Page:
When Jim Hartnett joined the effort four years ago to bring high-speed rail to California, the project was in danger of going off the rails, with intense opposition mounting in Sacramento and on the Peninsula.
The rail project's price tag had more than doubled from what it was in 2008, when the voters passed a bond to fund the high-speed rail system, and the San Francisco-to-Los Angeles line was facing lawsuits from numerous Peninsula communities and citizen coalitions.
Hartnett, who this week was selected as the new CEO of Caltrain, had been a fixture in the Peninsula politics for well over a decade, having served on the Redwood City City Council for 14 years. But as one of the new faces on the California High Speed Rail Authority, he was charged with turning the project around and bringing the Peninsula on board.
So when high-speed rail officials attended a meeting in Mountain View in November 2011 to discuss their new vision for the rail line, it fell to Hartnett to make the case for what is now known as a "blended system." Under this design, the high-speed rail would share a single set of tracks with Caltrain on the Peninsula segment of the line, rather than have its own set. Hartnett called the new approach a "rethinking of the whole high-speed rail approach."
In some ways, Caltrain's choice of Hartnett to replace its recently retired CEO Michael Scanlon, reflects the growing interdependent of the two train systems. While high-speed rail is leaning on Caltrain for its right-of-way and political capital on the Peninsula, Caltrain is depending on $705 million from high-speed rail funds to pay for the long-awaited electrification of the train tracks, a project with a $1.7 million price tag.
Hartnett has plenty of history with Caltrain, having served on and chaired its board of directors before being appointed by the state Senate to join the high-speed rail authority.
In some ways, he has long bridged the two agencies. In 2009, as a Caltrain board member he spearheaded a memorandum of agreement between Caltrain and high-speed rail. The document specified that the high-speed rail system must be "designed, constructed and operated in a manner fully consistent with the operational requirements of the Caltrain commuter rail rapid transit service and with consideration of the cities on the Peninsula through which the high-speed rail system will be constructed and operated."
The document, he said at the time, "not only puts us at the table, it gives us a position at the table that is unprecedented."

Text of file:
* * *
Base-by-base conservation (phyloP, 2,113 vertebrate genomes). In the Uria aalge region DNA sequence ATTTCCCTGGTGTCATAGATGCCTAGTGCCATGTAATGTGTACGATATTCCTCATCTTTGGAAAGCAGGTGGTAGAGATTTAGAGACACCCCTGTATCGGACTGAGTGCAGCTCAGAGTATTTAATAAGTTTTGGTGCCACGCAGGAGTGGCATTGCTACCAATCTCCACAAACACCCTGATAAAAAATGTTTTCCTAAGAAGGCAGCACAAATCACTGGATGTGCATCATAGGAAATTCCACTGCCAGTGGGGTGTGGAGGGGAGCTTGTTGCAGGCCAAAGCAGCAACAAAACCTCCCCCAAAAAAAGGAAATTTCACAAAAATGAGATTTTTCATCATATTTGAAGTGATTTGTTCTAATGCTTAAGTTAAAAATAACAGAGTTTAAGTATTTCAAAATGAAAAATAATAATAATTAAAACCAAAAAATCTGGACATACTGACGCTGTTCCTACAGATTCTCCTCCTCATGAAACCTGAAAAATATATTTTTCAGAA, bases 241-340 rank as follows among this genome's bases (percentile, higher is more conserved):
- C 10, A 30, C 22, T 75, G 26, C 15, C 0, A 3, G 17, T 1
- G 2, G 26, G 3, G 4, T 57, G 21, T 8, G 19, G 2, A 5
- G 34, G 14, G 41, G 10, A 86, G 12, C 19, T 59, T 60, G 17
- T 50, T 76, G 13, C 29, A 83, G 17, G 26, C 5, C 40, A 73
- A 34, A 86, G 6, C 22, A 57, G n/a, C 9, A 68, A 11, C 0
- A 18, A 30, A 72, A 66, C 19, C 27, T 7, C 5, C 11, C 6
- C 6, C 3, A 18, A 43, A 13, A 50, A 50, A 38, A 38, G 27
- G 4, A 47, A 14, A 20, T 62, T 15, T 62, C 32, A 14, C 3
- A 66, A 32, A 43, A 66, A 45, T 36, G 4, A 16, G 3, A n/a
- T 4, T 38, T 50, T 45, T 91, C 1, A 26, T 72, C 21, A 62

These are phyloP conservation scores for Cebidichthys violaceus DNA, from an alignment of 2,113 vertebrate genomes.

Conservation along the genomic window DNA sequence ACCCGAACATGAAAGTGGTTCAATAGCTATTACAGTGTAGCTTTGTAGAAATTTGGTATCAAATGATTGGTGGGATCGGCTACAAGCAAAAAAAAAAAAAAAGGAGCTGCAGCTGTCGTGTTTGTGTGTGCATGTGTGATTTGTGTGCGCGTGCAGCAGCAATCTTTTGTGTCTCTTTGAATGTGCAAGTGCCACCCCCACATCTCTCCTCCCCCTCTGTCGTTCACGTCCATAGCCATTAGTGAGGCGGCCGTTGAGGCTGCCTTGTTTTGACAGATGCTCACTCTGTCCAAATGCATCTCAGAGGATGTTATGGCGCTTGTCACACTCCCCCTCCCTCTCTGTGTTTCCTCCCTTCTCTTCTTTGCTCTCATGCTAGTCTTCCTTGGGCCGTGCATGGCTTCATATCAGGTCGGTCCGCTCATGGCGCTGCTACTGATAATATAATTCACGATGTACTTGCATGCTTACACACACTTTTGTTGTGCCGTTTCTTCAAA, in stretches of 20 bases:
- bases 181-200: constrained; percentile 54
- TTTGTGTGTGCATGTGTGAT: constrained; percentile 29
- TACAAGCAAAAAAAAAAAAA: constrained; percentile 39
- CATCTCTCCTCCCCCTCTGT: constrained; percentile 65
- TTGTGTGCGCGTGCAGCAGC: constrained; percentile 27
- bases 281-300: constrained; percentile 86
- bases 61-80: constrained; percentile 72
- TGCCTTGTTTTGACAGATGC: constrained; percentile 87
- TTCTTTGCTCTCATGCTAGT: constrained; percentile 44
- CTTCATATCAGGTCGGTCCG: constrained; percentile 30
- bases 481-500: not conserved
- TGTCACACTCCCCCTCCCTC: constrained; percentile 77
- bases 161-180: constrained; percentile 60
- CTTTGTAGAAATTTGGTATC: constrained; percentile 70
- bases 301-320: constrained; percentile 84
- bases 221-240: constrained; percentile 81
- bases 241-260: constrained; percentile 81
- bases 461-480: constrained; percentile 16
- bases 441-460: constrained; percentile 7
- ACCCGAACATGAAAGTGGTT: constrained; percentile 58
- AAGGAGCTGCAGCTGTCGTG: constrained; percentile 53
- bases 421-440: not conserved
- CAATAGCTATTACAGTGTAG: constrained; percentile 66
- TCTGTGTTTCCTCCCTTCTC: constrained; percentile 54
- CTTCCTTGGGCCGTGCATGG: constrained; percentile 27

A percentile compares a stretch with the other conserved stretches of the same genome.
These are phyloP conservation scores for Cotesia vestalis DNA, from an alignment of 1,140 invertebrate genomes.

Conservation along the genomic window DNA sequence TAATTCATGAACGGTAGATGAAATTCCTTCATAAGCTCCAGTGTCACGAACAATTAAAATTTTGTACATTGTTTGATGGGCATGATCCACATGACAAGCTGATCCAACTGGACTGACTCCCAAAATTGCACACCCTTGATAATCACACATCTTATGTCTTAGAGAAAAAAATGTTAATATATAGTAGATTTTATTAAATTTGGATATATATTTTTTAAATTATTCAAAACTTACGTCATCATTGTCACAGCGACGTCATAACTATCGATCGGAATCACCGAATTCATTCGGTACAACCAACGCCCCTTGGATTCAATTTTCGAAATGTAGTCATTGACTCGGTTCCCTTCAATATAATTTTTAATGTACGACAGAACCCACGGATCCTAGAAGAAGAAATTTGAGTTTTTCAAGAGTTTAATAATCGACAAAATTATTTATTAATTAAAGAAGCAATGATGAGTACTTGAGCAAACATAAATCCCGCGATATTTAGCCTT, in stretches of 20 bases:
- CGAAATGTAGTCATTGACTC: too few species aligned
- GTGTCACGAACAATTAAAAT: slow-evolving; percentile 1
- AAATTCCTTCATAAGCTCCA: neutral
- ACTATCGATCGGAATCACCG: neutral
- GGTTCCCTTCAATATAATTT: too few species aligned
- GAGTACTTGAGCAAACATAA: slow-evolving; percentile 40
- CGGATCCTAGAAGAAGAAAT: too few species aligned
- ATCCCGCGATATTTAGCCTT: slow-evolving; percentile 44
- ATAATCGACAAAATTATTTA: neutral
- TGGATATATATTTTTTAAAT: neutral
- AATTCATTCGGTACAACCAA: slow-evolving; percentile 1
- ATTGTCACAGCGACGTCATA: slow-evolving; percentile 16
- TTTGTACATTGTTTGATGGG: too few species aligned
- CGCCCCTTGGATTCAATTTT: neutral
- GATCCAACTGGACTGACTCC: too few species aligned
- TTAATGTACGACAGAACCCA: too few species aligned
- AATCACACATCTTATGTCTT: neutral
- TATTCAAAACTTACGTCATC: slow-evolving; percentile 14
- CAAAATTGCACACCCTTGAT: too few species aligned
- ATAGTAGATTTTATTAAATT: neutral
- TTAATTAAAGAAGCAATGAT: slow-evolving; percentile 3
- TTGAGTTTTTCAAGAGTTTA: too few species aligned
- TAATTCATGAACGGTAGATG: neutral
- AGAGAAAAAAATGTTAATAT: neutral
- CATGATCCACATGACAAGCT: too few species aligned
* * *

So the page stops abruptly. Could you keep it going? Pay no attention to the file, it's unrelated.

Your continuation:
During Hartnett's time on the board, the rail authority made a decision to launch the project in the Central Valley and only later connect it to San Francisco and Los Angeles.
With the focus shifting to Bakersfield, Fresno and Merced, angst about high-speed rail has dropped by several notches in Palo Alto and neighboring cities. Caltrain, meanwhile, is speeding toward the electrification project, which will replace diesel trains with electric ones, and allow the commuter service to increase the number of trains and accommodate more riders.
Now, having resigned from the high-speed rail board, Hartnett will take the helm at Caltrain, SamTrans and the San Mateo County Transit Authority. In a statement, Hartnett touted his experience with high-speed rial as an asset in his new position.
"I will be a strong advocate for Caltrain," Hartnett said in a statement. "I know the High Speed Rail organization well and understand the issues. I always looked upon my role on the High Speed Rail board as ensuring that organization was responsive to Peninsula issues."
According to Caltrain, Hartnett will receive a total annual compensation of $434,661, which includes salary and benefits. This consists of a base salary of $263,000 and additional compensation of $75,000 for managing Caltrain; $25,000 for managing the Transit Authority and $71,661 as an "additional cost of the benefits associated with the position." Hartnett's contract is for a five-year term, and he will start his new position on March 30.
In discussing Hartnett's compensation, Jeff Gee, a member of the Caltrain board of directors, said the agency "deserves the best talent that we can afford, attract and retain."
"The person in this job must be compensated in a manner that reflects the challenges and responsibilities of the position, as well as the expectations of our community and region that this work be performed at the highest level and with the greatest skill," Gee said in a statement. "In today's employment market, we are competing not only with other transit agencies in the United States, but also with transit agencies internationally, as well as the private sector.
"We are fortunate that Jim is willing to take on this daunting task, and leave behind a highly regarded and extraordinarily successful legal practice," Gee said.
In announcing the appointment, Caltrain called Hartnett a "key figure in the reorientation of High Speed Rail to a more collaborative partnership on the Peninsula" and credited him with helping to win "legislative support and funding for the program, specifically working with the Legislature to ensure High Speed Rail's early investment funds include the Caltrain Modernization Program."